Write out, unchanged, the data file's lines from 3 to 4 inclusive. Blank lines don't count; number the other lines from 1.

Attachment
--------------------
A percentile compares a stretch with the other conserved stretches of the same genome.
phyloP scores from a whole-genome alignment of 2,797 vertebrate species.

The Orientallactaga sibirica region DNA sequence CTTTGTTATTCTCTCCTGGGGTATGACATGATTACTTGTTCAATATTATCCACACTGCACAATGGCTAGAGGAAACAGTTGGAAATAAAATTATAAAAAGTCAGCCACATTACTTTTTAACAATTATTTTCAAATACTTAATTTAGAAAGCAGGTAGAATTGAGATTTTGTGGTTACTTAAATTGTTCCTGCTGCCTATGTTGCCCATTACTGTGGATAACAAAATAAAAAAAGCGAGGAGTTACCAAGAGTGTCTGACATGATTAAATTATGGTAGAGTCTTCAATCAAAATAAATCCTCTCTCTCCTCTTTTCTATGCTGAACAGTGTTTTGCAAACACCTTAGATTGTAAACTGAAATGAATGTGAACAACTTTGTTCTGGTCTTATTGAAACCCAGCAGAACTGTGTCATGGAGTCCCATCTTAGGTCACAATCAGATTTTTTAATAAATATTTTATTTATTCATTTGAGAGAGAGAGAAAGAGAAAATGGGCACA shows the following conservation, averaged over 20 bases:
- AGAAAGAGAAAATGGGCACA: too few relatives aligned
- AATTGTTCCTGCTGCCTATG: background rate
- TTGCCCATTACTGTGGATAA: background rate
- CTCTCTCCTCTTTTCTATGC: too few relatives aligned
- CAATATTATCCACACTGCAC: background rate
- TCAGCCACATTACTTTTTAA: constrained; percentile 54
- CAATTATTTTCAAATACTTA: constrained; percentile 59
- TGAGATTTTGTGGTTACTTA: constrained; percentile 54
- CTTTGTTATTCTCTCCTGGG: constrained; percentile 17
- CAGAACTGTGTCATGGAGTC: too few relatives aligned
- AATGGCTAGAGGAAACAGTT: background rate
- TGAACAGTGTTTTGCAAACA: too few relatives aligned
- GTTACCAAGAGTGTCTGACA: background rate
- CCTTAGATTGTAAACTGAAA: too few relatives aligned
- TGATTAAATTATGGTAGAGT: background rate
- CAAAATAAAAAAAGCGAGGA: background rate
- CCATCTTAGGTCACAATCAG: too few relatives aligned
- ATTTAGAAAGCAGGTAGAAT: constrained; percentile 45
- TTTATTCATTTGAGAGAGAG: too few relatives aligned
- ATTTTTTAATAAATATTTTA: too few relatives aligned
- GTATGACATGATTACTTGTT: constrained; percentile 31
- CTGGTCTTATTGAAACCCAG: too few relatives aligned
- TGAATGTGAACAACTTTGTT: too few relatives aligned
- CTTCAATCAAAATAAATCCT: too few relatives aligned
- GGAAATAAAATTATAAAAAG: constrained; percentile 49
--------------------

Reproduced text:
The Orientallactaga sibirica region DNA sequence CTTTGTTATTCTCTCCTGGGGTATGACATGATTACTTGTTCAATATTATCCACACTGCACAATGGCTAGAGGAAACAGTTGGAAATAAAATTATAAAAAGTCAGCCACATTACTTTTTAACAATTATTTTCAAATACTTAATTTAGAAAGCAGGTAGAATTGAGATTTTGTGGTTACTTAAATTGTTCCTGCTGCCTATGTTGCCCATTACTGTGGATAACAAAATAAAAAAAGCGAGGAGTTACCAAGAGTGTCTGACATGATTAAATTATGGTAGAGTCTTCAATCAAAATAAATCCTCTCTCTCCTCTTTTCTATGCTGAACAGTGTTTTGCAAACACCTTAGATTGTAAACTGAAATGAATGTGAACAACTTTGTTCTGGTCTTATTGAAACCCAGCAGAACTGTGTCATGGAGTCCCATCTTAGGTCACAATCAGATTTTTTAATAAATATTTTATTTATTCATTTGAGAGAGAGAGAAAGAGAAAATGGGCACA shows the following conservation, averaged over 20 bases:
- AGAAAGAGAAAATGGGCACA: too few relatives aligned